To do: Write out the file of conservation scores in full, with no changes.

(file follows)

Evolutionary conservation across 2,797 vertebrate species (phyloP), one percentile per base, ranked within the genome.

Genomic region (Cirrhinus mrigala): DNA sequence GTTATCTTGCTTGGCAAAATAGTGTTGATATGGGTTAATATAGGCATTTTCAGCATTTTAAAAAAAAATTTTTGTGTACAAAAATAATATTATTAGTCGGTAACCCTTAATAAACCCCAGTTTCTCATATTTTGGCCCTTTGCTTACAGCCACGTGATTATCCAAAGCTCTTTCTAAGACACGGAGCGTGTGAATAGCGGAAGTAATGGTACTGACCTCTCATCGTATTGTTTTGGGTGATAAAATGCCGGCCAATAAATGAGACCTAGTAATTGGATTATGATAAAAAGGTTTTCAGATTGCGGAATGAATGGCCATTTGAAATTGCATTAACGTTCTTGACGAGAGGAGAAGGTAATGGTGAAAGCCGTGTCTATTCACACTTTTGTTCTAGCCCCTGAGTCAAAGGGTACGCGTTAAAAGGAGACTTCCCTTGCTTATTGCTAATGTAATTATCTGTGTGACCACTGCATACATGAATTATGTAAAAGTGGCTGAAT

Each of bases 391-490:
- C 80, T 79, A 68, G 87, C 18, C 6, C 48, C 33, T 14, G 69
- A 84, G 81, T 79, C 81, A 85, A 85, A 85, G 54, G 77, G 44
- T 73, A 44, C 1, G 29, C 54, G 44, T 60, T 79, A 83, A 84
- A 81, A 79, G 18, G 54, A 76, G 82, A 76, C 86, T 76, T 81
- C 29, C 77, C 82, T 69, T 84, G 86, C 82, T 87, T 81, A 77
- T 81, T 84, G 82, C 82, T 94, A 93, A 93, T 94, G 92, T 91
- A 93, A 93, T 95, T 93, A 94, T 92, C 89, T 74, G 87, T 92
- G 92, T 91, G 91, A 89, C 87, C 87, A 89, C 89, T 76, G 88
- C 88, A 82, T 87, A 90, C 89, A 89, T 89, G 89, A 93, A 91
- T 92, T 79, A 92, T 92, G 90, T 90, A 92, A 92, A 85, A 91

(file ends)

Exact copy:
Evolutionary conservation across 2,797 vertebrate species (phyloP), one percentile per base, ranked within the genome.

Genomic region (Cirrhinus mrigala): DNA sequence GTTATCTTGCTTGGCAAAATAGTGTTGATATGGGTTAATATAGGCATTTTCAGCATTTTAAAAAAAAATTTTTGTGTACAAAAATAATATTATTAGTCGGTAACCCTTAATAAACCCCAGTTTCTCATATTTTGGCCCTTTGCTTACAGCCACGTGATTATCCAAAGCTCTTTCTAAGACACGGAGCGTGTGAATAGCGGAAGTAATGGTACTGACCTCTCATCGTATTGTTTTGGGTGATAAAATGCCGGCCAATAAATGAGACCTAGTAATTGGATTATGATAAAAAGGTTTTCAGATTGCGGAATGAATGGCCATTTGAAATTGCATTAACGTTCTTGACGAGAGGAGAAGGTAATGGTGAAAGCCGTGTCTATTCACACTTTTGTTCTAGCCCCTGAGTCAAAGGGTACGCGTTAAAAGGAGACTTCCCTTGCTTATTGCTAATGTAATTATCTGTGTGACCACTGCATACATGAATTATGTAAAAGTGGCTGAAT

Each of bases 391-490:
- C 80, T 79, A 68, G 87, C 18, C 6, C 48, C 33, T 14, G 69
- A 84, G 81, T 79, C 81, A 85, A 85, A 85, G 54, G 77, G 44
- T 73, A 44, C 1, G 29, C 54, G 44, T 60, T 79, A 83, A 84
- A 81, A 79, G 18, G 54, A 76, G 82, A 76, C 86, T 76, T 81
- C 29, C 77, C 82, T 69, T 84, G 86, C 82, T 87, T 81, A 77
- T 81, T 84, G 82, C 82, T 94, A 93, A 93, T 94, G 92, T 91
- A 93, A 93, T 95, T 93, A 94, T 92, C 89, T 74, G 87, T 92
- G 92, T 91, G 91, A 89, C 87, C 87, A 89, C 89, T 76, G 88
- C 88, A 82, T 87, A 90, C 89, A 89, T 89, G 89, A 93, A 91
- T 92, T 79, A 92, T 92, G 90, T 90, A 92, A 92, A 85, A 91